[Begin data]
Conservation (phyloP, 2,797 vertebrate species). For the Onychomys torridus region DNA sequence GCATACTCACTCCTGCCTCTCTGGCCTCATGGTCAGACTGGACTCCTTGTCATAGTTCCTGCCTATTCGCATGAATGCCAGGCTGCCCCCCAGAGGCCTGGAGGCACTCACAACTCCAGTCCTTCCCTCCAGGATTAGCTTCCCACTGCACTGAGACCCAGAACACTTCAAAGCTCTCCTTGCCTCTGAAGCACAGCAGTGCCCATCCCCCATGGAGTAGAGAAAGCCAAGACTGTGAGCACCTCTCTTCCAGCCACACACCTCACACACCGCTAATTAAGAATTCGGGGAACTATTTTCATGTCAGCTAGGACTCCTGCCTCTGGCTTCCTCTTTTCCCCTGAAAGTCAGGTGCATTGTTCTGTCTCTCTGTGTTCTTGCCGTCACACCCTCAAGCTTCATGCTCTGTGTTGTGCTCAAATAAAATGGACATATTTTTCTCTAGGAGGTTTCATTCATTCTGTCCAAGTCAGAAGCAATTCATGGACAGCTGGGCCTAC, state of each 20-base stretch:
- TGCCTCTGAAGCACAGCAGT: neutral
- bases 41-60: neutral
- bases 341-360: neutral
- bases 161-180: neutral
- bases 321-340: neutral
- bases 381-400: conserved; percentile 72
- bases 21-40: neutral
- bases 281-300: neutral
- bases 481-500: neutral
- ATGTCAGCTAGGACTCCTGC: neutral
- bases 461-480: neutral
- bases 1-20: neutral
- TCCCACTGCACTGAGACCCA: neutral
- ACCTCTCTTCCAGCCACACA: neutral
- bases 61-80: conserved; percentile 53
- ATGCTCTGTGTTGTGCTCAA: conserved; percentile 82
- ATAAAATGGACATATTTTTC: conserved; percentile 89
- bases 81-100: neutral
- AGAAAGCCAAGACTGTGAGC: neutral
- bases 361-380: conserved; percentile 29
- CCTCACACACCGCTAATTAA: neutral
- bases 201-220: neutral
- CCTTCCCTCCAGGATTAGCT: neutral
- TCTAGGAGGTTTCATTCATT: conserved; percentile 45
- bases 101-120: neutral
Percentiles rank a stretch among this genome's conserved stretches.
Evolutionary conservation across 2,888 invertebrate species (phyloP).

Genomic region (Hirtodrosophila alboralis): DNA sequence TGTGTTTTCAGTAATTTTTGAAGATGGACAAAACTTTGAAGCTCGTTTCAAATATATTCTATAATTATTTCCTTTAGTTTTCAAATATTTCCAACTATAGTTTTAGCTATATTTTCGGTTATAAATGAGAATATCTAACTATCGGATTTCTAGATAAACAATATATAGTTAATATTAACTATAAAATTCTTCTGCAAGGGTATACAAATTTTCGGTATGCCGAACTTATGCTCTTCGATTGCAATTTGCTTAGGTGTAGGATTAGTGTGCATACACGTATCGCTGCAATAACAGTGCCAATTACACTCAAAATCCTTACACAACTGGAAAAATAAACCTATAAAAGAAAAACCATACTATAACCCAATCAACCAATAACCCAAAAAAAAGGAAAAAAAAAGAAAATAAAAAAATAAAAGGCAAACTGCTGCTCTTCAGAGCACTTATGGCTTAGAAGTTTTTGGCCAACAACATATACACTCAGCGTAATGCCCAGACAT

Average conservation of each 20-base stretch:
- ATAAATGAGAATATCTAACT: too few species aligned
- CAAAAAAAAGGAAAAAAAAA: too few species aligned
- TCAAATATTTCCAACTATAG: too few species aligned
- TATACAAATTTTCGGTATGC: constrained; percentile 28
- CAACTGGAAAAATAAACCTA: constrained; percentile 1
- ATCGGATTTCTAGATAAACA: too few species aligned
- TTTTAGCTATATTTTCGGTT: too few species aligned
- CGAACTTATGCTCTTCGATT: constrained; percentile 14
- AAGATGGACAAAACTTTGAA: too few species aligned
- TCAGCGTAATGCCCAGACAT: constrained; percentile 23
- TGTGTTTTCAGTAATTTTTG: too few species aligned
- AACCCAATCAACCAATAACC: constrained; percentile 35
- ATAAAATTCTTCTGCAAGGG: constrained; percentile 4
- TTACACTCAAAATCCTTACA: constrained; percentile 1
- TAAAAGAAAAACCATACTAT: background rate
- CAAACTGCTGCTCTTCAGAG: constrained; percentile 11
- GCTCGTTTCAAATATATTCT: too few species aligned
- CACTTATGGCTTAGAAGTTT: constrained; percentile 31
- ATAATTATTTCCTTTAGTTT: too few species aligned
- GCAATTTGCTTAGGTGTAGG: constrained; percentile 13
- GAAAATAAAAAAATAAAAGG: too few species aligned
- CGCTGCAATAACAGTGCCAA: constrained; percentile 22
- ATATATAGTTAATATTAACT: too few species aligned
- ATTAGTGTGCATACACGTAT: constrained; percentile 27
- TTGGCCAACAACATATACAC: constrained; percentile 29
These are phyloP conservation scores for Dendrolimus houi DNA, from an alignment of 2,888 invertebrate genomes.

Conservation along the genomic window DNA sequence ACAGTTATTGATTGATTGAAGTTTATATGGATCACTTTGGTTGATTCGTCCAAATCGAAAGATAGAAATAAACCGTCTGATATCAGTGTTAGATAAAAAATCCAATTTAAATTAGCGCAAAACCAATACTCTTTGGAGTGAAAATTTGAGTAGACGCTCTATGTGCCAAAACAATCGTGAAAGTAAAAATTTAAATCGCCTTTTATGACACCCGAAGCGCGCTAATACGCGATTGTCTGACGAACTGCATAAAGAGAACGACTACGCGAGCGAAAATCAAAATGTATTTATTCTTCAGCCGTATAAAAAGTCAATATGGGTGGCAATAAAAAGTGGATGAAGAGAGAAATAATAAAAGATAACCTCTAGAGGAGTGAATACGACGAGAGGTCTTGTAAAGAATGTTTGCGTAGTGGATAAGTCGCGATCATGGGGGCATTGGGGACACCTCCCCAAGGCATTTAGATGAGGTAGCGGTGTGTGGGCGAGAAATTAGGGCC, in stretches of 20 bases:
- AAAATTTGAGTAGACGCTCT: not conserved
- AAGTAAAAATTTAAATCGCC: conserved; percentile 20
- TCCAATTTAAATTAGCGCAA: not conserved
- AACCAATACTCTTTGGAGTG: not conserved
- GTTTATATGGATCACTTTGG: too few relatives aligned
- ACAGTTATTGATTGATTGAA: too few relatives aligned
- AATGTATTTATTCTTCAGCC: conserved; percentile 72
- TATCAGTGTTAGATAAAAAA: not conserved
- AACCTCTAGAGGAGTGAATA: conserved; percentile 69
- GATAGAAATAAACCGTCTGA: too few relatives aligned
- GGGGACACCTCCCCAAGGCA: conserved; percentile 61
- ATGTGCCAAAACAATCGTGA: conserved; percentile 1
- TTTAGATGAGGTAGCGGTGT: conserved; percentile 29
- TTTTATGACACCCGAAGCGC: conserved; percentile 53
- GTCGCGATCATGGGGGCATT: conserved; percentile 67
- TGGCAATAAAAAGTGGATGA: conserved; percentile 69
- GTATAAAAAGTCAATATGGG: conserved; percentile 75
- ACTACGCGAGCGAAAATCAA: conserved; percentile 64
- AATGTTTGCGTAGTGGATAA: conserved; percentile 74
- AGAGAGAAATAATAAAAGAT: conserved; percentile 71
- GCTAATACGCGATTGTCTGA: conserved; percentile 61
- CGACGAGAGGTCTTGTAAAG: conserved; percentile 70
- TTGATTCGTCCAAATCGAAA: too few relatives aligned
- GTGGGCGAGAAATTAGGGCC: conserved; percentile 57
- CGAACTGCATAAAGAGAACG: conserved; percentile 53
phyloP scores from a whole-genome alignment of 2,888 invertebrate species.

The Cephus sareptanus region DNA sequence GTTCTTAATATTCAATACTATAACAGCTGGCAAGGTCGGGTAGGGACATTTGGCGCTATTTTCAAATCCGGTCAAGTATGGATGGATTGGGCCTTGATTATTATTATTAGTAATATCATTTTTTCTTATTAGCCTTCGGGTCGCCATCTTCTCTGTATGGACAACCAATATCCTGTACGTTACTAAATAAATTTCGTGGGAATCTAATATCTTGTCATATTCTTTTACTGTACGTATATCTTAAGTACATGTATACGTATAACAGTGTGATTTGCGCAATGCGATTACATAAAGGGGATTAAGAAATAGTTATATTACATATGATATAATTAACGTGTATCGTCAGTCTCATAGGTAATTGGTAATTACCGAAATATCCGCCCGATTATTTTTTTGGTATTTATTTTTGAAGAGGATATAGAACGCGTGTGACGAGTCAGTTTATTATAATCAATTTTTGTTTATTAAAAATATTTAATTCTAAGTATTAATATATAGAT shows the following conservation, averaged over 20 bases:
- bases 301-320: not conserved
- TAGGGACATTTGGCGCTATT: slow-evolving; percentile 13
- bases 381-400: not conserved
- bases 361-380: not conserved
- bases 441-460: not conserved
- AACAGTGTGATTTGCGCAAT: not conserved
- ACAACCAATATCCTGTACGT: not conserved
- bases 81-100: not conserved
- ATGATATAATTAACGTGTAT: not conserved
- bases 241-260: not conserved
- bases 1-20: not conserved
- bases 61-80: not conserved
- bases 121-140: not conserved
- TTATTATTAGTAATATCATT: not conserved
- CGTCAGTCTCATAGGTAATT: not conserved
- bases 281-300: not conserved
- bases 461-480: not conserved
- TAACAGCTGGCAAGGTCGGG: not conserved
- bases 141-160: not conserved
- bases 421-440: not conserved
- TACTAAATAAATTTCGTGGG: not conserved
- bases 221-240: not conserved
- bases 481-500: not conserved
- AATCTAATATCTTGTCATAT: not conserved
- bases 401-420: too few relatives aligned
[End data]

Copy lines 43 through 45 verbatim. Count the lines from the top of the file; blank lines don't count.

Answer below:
- ATAAAATTCTTCTGCAAGGG: constrained; percentile 4
- TTACACTCAAAATCCTTACA: constrained; percentile 1
- TAAAAGAAAAACCATACTAT: background rate